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Old 05-04-2006
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Prior to the emergence of mainstream internet sites like www.yachtworld.com , searching & locating boats to fit a buyer's specific budget, tastes and desires may have been easier with the assistance of a broker. Today, if a prospective boat owner knows what he wants and has done the necessary research on potential problems with specific boats, I see no need to clutter up the process with a middle broker.

Before my last purchase, I knew exactly what model boat I wanted. This came after much research of various boat types and from my experience of owning several boats through the years. We located (4) NC33s - all along the east coast, and after contacting the 4 different listing brokers, arranged to inspect each one. Taking our time, this was an excellent education into the various layouts & conditions of available boats on the market.

We ended up buying the 5th Nauticat we saw and knew immediately it was the right one. The broker was of course representing his client's interests, but being the original US importer of Nauticats back in the '70s, he shared his wealth of knowledge with us and was very forthright with what to look for. This shared info has never proven to be one-sided, confirmed by my experience in viewing the 4 prior NC33s and after 18 months of ownership.

Of course, it is important to hire a highly qualified surveyor, knowledgable with the model boat you're buying, to represent you during the final inspection - AFTER an offer has been accepted by the seller & his listing broker. In my situation, the surveyor enabled me to reduce the offer by an additional $8,000.

Although my experience is probably a unique exception, I would think that if I had a middle broker working for me, my direct relationship with the listing broker would have been compromised.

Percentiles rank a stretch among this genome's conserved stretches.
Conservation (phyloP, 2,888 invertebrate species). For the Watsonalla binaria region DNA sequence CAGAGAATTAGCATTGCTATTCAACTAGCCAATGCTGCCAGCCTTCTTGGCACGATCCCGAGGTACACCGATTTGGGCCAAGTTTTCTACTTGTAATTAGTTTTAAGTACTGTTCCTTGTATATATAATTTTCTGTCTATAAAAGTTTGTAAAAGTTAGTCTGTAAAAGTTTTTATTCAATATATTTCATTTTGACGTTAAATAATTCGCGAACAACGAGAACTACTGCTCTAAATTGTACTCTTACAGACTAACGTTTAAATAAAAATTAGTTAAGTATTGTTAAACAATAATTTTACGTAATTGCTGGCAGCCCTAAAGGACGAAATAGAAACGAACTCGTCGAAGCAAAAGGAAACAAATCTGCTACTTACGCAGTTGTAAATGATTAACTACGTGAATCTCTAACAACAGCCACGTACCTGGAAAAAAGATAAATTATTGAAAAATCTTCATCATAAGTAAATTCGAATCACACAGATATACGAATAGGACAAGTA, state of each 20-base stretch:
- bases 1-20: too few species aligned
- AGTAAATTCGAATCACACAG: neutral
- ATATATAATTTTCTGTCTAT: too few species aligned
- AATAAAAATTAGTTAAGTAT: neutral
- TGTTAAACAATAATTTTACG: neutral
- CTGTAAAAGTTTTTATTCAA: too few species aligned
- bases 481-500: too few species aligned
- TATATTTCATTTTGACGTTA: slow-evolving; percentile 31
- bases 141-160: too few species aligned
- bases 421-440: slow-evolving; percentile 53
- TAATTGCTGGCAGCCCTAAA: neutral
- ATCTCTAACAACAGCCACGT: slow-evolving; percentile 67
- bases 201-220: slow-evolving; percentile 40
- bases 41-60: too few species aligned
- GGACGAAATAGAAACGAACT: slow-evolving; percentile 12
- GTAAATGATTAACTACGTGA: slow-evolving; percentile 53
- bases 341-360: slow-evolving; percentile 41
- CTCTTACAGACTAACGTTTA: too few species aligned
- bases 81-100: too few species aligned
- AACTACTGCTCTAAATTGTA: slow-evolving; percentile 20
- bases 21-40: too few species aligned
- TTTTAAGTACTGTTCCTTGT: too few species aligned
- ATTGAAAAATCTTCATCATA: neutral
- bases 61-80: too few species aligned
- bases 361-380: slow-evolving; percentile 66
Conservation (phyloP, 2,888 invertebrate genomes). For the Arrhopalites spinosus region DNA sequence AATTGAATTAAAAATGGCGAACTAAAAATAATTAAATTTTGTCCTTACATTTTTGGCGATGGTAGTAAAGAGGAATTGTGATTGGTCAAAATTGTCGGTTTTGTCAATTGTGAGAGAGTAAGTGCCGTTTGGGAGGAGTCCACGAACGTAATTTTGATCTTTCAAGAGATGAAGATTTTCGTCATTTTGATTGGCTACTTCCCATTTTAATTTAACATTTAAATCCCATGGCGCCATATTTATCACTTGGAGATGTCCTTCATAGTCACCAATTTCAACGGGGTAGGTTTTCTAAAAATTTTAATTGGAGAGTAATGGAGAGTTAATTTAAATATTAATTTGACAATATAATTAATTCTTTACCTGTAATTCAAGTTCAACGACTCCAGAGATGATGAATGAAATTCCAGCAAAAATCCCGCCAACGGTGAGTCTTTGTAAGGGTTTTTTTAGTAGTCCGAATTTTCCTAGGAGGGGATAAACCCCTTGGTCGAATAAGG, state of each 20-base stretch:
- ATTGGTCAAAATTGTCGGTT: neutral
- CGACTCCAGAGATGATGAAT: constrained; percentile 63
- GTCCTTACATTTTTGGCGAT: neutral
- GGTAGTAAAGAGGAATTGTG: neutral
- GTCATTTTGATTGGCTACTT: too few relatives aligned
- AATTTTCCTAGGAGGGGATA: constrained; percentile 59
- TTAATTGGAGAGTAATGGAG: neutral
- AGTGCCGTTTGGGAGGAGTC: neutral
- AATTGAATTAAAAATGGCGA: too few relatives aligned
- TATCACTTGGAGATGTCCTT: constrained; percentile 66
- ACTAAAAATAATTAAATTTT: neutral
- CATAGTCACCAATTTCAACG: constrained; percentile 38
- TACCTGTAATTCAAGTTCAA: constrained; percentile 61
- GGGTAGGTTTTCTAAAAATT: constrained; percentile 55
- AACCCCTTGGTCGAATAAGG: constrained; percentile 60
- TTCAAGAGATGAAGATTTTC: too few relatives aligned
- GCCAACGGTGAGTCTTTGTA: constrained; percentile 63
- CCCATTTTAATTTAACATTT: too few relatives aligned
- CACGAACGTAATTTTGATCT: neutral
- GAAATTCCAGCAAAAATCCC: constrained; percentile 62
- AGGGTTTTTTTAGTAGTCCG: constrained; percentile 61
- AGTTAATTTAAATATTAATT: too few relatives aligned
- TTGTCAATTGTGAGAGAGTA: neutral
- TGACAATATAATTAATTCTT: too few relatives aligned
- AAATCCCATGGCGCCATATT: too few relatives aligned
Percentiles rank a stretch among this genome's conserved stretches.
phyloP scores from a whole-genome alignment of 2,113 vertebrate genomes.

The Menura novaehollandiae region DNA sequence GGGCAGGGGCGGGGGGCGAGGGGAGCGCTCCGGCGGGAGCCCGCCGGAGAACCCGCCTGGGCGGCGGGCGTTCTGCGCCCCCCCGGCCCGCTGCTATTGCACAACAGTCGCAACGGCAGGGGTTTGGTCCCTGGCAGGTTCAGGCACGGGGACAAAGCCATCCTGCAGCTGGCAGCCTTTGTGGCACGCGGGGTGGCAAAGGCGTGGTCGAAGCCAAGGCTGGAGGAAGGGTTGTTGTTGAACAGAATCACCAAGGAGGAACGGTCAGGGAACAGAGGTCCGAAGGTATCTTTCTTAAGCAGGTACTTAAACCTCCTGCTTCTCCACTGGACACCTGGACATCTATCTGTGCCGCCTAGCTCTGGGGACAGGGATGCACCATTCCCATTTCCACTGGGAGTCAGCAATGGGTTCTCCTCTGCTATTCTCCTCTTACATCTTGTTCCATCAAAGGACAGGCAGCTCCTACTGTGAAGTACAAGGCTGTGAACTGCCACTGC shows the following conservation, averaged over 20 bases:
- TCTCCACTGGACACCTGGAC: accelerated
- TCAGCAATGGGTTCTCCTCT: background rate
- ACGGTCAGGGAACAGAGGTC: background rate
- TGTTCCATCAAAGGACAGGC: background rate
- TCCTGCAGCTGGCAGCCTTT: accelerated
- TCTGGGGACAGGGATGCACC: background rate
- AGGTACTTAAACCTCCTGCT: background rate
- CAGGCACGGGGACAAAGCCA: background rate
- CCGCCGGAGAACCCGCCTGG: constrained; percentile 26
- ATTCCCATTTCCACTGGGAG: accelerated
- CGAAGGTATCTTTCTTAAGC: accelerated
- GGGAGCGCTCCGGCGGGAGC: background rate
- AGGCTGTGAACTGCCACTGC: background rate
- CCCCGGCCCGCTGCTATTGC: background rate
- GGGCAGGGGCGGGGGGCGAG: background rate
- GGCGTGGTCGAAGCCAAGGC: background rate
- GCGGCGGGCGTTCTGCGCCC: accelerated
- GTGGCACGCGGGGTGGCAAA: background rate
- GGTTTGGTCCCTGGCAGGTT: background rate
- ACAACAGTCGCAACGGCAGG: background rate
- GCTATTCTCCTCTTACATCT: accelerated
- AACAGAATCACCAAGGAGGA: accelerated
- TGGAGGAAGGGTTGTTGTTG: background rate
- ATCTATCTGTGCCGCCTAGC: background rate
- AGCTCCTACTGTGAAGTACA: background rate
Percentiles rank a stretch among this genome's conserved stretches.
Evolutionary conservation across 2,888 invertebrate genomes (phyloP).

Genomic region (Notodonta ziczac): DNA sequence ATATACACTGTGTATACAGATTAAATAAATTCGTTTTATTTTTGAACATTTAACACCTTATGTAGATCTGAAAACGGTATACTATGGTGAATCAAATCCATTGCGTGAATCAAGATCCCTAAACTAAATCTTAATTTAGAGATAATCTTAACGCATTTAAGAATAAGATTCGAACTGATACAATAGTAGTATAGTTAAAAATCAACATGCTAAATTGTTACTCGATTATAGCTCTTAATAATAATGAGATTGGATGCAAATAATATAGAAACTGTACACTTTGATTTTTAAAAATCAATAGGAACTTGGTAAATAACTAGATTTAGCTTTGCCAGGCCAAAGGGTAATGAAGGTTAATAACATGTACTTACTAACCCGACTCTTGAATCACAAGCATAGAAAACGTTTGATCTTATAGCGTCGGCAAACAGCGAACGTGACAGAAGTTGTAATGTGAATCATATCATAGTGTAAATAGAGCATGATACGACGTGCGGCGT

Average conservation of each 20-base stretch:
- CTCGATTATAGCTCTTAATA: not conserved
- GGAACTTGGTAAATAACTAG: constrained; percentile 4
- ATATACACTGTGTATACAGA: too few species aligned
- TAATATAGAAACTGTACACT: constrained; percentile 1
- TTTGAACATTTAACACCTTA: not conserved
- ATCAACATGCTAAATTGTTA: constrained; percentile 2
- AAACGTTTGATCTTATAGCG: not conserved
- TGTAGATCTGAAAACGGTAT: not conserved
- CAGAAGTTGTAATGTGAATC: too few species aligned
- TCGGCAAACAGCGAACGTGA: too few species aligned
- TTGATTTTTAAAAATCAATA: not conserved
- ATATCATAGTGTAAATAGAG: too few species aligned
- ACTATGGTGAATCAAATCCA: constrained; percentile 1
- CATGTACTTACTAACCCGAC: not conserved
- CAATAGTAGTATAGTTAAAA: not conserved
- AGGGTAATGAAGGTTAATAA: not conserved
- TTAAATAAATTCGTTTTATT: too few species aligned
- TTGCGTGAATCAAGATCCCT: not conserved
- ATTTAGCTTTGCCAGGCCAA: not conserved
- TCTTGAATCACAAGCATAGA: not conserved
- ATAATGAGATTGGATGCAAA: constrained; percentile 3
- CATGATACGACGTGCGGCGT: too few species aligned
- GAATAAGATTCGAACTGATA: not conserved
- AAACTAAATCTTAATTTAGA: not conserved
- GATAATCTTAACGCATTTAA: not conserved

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Thanks for the responses..
w/ the advent of Yachtworld ... I know the boats I want to look at and were there are.. What amazes me is the number of listing brokers too lazy to fill out the most basic information when listing the boat such as type or hours on a diesel .. In those cases the fewer middle men the better it seems in trying to learn about the listing.

Thanks again ..
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Using A Broker

The listing broker represents the seller and has no legal responsibility to the buyer. I bought boats using both methods (dealing directly with the selling broker and with a broker that I chose to represent me). The advantage of using your own broker is that you have an experienced person representing you in the purchase, who can often stand back from an objective point of view and steer you along the straight and narrow. They also have experience in who the best surveyors are and negotiation with the selling broker (which could result in a reduction in price that you may not be able to achieve yourself). Your broker (the buying broker) normally gets half the commission from the sale so it should not cost you anything (some will charge incremental costs if they have to travel etc.).

John
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Since his fee is based upon a percentage of the contract price, "your" representing broker has little incentive to negotiate a lower price with the seller, or his listing broker. By doing so, his fee is proportionately reduced.
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TrueBlue:

While technically true, in practice I expect the broker is more interested in getting a satisfactory deal done and moving on than trying to get a few hundred dollars extra in commission. At least that’s they way real estate agents (or their brokers) approach it.